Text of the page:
Phase II study of Pseudomonas aeruginosa-Mannose-Sensitive hemagglutinin in combination with capecitabine for Her-2-negative metastatic breast cancer pretreated with anthracycline and taxane.

Lv F, Cao J, Liu Z, Wang Z, Zhang J, Zhang S, Wang L, Zhao X, Shao Z, Wang B, Hu X - PLoS ONE (2015)

PFS curve of patients with different grades of irAEs.Patients with grade 2 or higher irAEs (N = 24, events 20) had longer PFS than those who had no or grade 1 irAEs (N = 69, events 63) (p = 0.003).
© Copyright Policy
Related In: Results  -  Collection

License
Show All Figures
getmorefigures.php?uid=PMC4359133&req=5

pone.0118607.g002: PFS curve of patients with different grades of irAEs.Patients with grade 2 or higher irAEs (N = 24, events 20) had longer PFS than those who had no or grade 1 irAEs (N = 69, events 63) (p = 0.003).
Mentions: After a median follow-up of 22 months, 83 (85.6%) patients had disease progression and 38 (39.2%) patients had died. Twenty-one patients achieved PR and no patient had CR, for an ORR of 21.6% (Table 2). Among the 21 patients who responded, 11 achieved PR in cycle 2, eight in cycle 4 and two at the end of cycle 6. Median PFS was 4.0 months [95% confidence interval (CI), 3.0–4.9], which was not significantly different from the historical control and the literature [9]. However, median PFS was significantly longer (8.2 months) in 24 patients with grade 2 or higher irAEs such as fever or skin induration at the injection site than in those who had no or grade 1 irAEs (3.1 months; p = 0.003) (Fig. 2). This phenomenon was observed regardless of the presence of visceral metastases or estrogen receptor status. In addition, ORR was higher in this population (36% vs. 16.7%; p = 0.043). Furthermore, median OS was also significantly improved in these patients (25.4 months vs. 16.4 months; p = 0.044) (Fig. 3).

Bottom Line: PA-MSHA has a good safety profile, with only 6 patients (6.2 %) discontinuing treatment.PA-MSHA did not increase capecitabine-related toxicities such as hand-foot syndrome, nausea, and vomiting.Adding PA-MSHA to capecitabine has a good safety profile in patients with heavily pre-treated MBC, although benefit from this regimen might occur only in patients with moderate PA-MSHA-related adverse events.

View Article: PubMed Central - PubMed

Affiliation: Department of Medical Oncology, Fudan University Shanghai Cancer Center, Shanghai, China, Department of Oncology, Shanghai Medical College, Fudan University, Shanghai, China.

ABSTRACT

Purpose: Metastatic breast cancer (MBC) remains an incurable disease despite major therapeutic advances. Pseudomonas aeruginosa-mannose-sensitive hemagglutinin (PA-MSHA) has been established to have anti-proliferative effects against breast cancer cells in preclinical experiments, and is indicated for treatment of cancer in China. We performed a phase II trial combining PA-MSHA with capecitabine in patients with heavily pretreated MBC.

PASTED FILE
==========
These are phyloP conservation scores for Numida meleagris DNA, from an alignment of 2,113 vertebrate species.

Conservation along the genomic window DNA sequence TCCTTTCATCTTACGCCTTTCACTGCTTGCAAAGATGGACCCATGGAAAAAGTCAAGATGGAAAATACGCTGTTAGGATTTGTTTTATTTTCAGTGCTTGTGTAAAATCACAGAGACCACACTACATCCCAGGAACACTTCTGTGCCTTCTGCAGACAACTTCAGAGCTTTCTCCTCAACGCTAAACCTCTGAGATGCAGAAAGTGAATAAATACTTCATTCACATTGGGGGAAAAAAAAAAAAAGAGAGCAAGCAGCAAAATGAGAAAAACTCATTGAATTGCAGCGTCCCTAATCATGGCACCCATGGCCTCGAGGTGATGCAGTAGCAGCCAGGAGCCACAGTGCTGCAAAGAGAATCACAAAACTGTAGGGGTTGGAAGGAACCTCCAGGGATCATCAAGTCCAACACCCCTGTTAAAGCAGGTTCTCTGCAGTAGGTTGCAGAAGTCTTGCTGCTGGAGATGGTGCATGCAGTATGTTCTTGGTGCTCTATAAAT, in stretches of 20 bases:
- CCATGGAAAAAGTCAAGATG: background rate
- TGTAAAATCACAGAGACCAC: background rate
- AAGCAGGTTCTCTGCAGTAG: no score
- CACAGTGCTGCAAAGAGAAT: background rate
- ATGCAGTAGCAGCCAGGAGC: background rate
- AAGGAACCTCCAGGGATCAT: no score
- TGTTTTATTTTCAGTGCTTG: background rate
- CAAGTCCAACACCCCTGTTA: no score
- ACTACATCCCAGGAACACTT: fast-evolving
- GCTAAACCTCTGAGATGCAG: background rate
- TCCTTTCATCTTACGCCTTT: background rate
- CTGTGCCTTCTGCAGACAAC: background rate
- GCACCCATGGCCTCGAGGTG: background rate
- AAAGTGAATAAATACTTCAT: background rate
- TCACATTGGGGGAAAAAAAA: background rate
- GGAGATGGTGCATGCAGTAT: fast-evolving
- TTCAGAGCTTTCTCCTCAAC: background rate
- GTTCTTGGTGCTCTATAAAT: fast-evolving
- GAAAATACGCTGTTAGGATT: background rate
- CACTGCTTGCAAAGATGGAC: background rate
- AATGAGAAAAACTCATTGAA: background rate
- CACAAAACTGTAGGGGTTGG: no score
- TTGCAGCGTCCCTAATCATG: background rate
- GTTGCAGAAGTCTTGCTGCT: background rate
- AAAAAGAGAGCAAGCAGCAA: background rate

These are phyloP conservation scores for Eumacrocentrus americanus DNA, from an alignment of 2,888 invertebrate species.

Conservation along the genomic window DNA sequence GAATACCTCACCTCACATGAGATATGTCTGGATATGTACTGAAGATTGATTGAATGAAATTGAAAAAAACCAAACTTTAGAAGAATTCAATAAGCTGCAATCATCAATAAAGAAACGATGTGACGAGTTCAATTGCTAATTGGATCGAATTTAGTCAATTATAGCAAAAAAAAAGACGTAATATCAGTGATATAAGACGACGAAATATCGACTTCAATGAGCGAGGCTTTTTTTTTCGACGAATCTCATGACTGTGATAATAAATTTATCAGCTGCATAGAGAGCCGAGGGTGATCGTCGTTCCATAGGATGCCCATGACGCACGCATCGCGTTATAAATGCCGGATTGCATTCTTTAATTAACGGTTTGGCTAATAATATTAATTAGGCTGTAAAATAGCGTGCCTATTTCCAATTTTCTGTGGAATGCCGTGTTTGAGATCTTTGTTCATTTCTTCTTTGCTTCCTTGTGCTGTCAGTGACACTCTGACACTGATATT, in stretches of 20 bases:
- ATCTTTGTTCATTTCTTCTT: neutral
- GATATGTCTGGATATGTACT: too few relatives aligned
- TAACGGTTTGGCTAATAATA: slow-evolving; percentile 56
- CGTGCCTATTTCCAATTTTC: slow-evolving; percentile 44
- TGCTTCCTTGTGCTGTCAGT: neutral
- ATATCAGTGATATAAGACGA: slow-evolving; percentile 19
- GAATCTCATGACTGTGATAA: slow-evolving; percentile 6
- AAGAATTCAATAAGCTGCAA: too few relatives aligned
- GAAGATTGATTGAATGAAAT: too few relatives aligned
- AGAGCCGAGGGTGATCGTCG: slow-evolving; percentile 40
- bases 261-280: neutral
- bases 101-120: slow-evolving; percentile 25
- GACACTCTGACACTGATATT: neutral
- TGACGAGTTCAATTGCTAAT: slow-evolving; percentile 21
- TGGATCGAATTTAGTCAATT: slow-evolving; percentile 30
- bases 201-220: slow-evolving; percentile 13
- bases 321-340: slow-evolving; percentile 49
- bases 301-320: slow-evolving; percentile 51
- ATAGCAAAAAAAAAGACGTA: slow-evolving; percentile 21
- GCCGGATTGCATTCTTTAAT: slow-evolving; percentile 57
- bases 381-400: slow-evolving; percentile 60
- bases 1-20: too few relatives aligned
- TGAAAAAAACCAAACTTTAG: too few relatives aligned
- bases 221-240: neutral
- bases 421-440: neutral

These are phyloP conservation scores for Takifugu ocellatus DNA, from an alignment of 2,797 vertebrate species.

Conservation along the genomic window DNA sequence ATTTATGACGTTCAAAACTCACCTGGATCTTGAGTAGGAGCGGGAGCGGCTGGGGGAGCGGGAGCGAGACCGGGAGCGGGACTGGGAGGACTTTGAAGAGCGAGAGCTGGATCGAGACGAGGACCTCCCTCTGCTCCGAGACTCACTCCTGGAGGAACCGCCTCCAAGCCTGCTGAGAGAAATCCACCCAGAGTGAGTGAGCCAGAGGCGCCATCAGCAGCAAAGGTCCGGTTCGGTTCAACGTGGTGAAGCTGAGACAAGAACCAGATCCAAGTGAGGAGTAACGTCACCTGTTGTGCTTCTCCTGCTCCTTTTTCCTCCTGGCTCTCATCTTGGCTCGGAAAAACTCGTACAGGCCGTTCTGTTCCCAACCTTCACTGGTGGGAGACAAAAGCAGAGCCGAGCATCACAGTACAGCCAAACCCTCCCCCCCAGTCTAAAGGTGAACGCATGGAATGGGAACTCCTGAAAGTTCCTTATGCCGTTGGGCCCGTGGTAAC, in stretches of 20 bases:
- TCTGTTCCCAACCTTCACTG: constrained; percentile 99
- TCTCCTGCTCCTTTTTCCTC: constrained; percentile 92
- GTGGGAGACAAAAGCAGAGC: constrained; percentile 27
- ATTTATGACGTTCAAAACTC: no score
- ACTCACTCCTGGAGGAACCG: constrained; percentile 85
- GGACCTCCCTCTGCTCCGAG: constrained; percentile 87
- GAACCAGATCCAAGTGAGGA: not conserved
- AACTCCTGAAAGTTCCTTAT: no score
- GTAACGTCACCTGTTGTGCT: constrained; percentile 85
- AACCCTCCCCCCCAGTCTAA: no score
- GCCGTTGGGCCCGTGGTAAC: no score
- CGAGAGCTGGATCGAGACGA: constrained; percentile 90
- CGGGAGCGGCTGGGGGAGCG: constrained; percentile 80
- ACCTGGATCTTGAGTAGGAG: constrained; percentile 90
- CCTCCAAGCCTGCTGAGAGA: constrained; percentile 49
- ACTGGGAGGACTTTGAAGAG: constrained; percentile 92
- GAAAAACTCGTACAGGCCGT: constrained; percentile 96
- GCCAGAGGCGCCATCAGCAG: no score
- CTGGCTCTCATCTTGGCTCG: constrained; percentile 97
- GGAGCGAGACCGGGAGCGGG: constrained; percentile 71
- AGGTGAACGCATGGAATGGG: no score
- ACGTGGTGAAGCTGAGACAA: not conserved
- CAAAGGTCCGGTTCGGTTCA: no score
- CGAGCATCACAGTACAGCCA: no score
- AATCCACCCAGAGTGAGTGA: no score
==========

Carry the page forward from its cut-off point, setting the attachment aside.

Methods: Eligibility criteria included human epidermal growth factor receptor 2-negative MBC, prior therapy with anthracyclines and taxanes, at least one prior chemotherapy regimen for metastatic disease or early relapse after a taxane plus anthracycline adjuvant regimen, and adequate organ function and performance status. PA-MSHA 1 mg was administered subcutaneously every other day and capecitabine 1000 mg/m2 orally twice a day for 2 weeks on, 1 week off. The primary end point was progression-free survival.

Results: A total of 97 patients were enrolled. Median progression-free survival (PFS) was 4.0 months [95 % confidence interval (CI) 3.0-4.9], which was not significantly different from that in historical controls. However, median PFS was significantly longer (8.2 months; 95 % CI 6.7-9.7) in 24 patients with moderate immune-related adverse events (irAEs) such as fever or skin induration at the injection site than in those with no or mild irAEs (3.1 months, 95 % CI 2.5-3.6; p = 0.003). Overall survival was also improved in these patients (25.4 vs. 16.4 months; p = 0.044). PA-MSHA has a good safety profile, with only 6 patients (6.2 %) discontinuing treatment. PA-MSHA did not increase capecitabine-related toxicities such as hand-foot syndrome, nausea, and vomiting.

Conclusion: Adding PA-MSHA to capecitabine has a good safety profile in patients with heavily pre-treated MBC, although benefit from this regimen might occur only in patients with moderate PA-MSHA-related adverse events.

Trial registration: ClinicalTrials.gov NCT01380808.

No MeSH data available.


Related in: MedlinePlus